Understanding the Risks & Opportunities of Student Housing
Commercial Real Estate
In recent years, student housing has attracted attention as a resilient asset class with the ability to drive returns even during a depressed macro-economic environment. The sector’s rent growth and occupancy figures outperformed traditional multi-family apartments during the recent Great Recession, encouraging the current investor demand for student housing property. Investors interested in participating in student housing projects should understand the niche aspects of the market and the unique opportunities as well as associated risks involved in that sector.
Developers and investors who see a strong future in the student housing space are generally bolstered by the demand trends for U.S. higher education and the risk profile of the tenants. Currently more than 20 million students are enrolled in a college or university in the United States. While the 2012 attendance figures show a 500,000 year-over-year decline, the majority of the decrease occurred among graduate students aged 25–29. With cohorts of the Echo Boomer generation entering college age, overall college enrollment growth in the United States is projected to grow to 24 million by 2022. Additionally, record numbers of international students are arriving in the U.S. to obtain bachelors’ and advanced degrees. These factors, combined with funding challenges for some institutions to expand on-campus housing facilities, has created an opportunity for private off-campus property to serve the unmet demand. The growing enrollment supports a relatively stable supply of potential occupants for student housing landlords, and the common practice of requiring students’ parents to cosign on lease agreements further enhances the attractiveness of the tenant base.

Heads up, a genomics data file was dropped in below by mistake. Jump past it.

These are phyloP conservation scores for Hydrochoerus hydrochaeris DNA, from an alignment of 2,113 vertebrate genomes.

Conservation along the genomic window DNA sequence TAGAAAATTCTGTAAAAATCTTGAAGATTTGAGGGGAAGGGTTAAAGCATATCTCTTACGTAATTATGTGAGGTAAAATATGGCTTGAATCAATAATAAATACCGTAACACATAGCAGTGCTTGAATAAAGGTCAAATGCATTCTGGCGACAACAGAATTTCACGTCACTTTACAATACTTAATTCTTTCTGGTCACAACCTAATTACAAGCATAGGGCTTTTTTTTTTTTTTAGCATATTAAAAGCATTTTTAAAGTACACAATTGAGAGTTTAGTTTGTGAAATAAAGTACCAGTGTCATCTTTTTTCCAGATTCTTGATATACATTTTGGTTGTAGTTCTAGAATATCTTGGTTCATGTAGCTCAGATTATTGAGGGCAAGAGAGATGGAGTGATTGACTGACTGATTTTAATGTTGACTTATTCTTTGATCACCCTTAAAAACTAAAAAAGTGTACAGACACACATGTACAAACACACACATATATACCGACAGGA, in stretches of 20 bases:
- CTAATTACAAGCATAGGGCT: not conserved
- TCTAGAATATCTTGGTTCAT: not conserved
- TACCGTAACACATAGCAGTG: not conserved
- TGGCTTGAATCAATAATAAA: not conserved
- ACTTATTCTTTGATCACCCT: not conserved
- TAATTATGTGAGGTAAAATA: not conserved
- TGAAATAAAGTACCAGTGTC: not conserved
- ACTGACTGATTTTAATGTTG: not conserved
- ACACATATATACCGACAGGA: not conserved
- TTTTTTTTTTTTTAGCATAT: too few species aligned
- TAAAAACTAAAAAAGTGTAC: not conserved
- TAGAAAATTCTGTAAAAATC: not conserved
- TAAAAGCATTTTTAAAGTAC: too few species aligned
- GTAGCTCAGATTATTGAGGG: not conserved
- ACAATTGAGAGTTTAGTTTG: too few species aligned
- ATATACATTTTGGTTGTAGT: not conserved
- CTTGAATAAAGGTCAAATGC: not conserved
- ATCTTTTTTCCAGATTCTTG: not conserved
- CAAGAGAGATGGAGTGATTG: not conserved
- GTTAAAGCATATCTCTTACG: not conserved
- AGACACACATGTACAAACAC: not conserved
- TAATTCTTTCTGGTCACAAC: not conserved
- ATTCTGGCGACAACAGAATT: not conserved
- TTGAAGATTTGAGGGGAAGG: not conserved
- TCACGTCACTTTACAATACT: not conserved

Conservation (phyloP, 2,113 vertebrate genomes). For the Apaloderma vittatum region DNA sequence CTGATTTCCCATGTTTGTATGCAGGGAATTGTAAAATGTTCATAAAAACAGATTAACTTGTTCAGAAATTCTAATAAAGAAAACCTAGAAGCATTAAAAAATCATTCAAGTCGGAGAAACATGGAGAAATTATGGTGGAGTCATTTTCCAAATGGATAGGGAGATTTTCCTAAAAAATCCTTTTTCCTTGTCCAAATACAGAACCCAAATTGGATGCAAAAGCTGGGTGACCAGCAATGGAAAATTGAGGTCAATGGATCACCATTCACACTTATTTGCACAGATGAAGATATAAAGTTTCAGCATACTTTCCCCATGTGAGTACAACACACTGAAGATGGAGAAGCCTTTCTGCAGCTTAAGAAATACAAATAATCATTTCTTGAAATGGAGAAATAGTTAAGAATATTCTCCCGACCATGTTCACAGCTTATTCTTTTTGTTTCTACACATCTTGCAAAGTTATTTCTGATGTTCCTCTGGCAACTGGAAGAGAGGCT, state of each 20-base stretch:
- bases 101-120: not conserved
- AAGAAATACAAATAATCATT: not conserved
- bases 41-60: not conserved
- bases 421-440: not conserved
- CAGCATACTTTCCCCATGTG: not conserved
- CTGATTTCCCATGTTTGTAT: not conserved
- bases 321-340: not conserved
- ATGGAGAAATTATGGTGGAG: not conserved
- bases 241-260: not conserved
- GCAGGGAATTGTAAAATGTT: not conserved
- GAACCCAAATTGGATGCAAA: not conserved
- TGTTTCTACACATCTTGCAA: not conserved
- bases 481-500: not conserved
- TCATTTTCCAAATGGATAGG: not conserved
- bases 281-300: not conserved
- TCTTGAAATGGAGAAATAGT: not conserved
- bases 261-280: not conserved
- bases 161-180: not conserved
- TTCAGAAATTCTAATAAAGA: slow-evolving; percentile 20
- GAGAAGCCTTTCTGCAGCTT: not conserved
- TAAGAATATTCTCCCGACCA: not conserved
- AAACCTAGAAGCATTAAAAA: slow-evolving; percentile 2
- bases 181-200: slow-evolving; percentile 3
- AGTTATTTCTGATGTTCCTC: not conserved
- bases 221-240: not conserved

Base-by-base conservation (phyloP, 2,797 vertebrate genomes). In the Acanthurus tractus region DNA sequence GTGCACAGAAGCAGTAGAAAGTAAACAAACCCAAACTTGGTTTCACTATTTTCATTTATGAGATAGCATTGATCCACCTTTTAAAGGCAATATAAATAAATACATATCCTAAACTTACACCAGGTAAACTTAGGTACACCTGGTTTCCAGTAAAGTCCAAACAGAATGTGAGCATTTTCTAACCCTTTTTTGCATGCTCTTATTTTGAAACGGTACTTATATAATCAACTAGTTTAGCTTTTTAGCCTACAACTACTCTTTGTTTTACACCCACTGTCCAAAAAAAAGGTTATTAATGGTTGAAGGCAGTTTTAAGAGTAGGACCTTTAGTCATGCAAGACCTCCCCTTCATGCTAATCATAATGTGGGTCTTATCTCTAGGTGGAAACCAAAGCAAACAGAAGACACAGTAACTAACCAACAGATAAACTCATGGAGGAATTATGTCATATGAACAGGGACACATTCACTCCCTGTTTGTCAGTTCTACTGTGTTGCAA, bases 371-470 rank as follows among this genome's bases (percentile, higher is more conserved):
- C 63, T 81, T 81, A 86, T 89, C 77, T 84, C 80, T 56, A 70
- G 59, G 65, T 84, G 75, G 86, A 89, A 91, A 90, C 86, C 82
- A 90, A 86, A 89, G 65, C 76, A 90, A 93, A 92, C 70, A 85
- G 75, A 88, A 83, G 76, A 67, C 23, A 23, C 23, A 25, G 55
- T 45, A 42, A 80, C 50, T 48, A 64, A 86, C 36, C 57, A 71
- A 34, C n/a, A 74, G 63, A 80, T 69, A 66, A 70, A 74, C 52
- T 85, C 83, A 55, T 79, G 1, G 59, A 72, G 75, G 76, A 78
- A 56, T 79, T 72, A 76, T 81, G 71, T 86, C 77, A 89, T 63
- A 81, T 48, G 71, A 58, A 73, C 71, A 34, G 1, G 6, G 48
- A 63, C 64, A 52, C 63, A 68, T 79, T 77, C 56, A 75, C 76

Despite the current positive sentiments towards student housing as an alternative investment, it’s worth noting the distinct operating challenges and risks. While we’ve mentioned the attractive aspects of the student tenant base, there are also some unappealing aspects to that market. Student renters historically have a high turnover rate and cause above-average “wear & tear” on their units. This leads to higher maintenance and renovation costs compared to standard multi-family buildings and a more active, shortened leasing period prior to the start of the academic year. Also, the student housing industry is maturing, and the increase in competition will have an effect on the market price for assets. 50,000 beds were supplied to the U.S. student housing market in 2013 and an additional 50,000 are expected in 2014. With proximity to campus being the most important amenity for students, oversupply could lead to increased vacancy. Student housing has gone through a significant transition in recent years and now draws significant interest from sponsors and developers. It is important for investors to understand the risks that come with the opportunities in the segment.
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